In short, Rad Dad raises the bar for fathers – a challenge that men today are ready to assume. I’ll conclude with a personal story. When my first daughter was an infant, I was a stay-at-home dad two days per week. However, I frequently worked from home. One day, in fact, I had to present to a group of professionals on a project I’d been tasked to lead. The lawyers, judges, and non-profit educators I presented to were professionals with a no-nonsense approach to their work. I led the 30-minute presentation with my daughter tightly wrapped against my body in a sling, and she intermittently napped and chewed the corner of her book to a rounded nub. It’s eight years later today and the attendees at that presentation still comment what an “amazing dad” I was to have delivered that presentation while also attending to her needs. While I originally absorbed that praise with aplomb, I’ve more recently come to realize the hypocrisy. A dad who brings his daughter to work is a hero while a mom might have been questioned about her priorities. Because the bar of success for fathers is set so low it’s easy for many men to step right over without much effort. The Rad Dad authors claim (and I agree) that men today are ready to meet challenges that aren’t being presented. After reading Rad Dad, you might feel compelled to help raise that bar yourself.
To mentor or be mentored: That is the answer!
By Jeff Cookston - prepared Oct 2011 as promotion for the Society for Research on Adolescence's Young Scholar's Program
Mentorship has a long history in Western culture. The word mentor has its origins in Homer’s Odyssey when the goddess Athena disguised herself as the father who appears to come back from war to impart wisdom to his son who was left behind. Disguised as the father, Mentor, Athena imparted practical wisdom to the son and provided council for handling interpersonal conflicts. Popularized in the 17th century in Fénelon’s Les Aventures de Telemaque, mentoring evokes thoughts of selflessness, compassion, patience, and wisdom.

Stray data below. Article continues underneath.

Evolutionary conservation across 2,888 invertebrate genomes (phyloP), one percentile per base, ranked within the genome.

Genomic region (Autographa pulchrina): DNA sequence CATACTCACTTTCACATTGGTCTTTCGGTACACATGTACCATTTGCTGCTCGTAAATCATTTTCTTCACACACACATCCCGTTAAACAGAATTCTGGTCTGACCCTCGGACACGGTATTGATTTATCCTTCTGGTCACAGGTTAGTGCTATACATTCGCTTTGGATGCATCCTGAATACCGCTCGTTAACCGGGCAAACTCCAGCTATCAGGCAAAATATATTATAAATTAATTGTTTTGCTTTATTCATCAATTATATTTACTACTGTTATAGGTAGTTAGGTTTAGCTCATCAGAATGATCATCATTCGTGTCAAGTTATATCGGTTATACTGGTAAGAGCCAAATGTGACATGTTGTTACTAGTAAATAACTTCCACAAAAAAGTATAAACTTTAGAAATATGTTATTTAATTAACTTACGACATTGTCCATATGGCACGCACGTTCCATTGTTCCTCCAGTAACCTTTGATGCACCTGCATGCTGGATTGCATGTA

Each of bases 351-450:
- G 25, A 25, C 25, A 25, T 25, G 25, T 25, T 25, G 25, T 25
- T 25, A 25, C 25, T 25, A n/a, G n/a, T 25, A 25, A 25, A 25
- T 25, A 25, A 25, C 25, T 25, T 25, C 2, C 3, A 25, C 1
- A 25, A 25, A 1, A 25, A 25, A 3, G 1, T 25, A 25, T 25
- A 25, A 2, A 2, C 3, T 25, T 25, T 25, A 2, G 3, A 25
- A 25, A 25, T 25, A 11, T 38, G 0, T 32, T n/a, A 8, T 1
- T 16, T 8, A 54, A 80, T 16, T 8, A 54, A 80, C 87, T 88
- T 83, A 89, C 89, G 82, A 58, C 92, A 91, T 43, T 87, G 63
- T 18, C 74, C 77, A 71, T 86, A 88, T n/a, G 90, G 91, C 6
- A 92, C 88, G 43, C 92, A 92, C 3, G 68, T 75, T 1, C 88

In addition to the vaunted status of the mentor, the person who accepts mentorship is also celebrated. Because of Yan Hui, the lessons of Confucius found a wider audience. Aristotle was Plato’s favored student, and it was Aristotle who separated psychology from philosophy when he wrote De Anima. Without Lucretia Mott leading the way, Elizabeth Cady Stanton might not have felt emboldened at the Seneca Falls Convention of 1848 to produce the Declaration of Sentiments. Being open to mentorship suggests thoughtfulness, openness to experience, and foresight.
The Society for Research on Adolescence (SRA) is committed to mentorship and seeks to nurture both the person being mentored as well as the person providing the mentorship through the third biannual Young Scholar’s Program which will occur at the 2012 SRA conference. Between now and November 1 when the application site closes, you can submit your application to be a young scholar, a junior mentor, or a senior mentor.
Young scholars should be junior or senior undergraduates from underrepresented ethnic minority groups planning a career in adolescent psychology. Junior mentors should be graduate students looking to mentor others. And senior mentors should be established professionals in the field willing to share their conference experience with others.
Thanks to the generous support of the W T Grant Foundation and the SRA Board of Directors, there are remarkable incentives to be involved in the program that you can learn about on the website.
The program only works when you get involved, and we hope you will. Great things are going to happen in Vancouver in March of 2012. Don’t miss the opportunity to be touched by the divine embrace of mentorship. Submit an application to the Young Scholar’s program.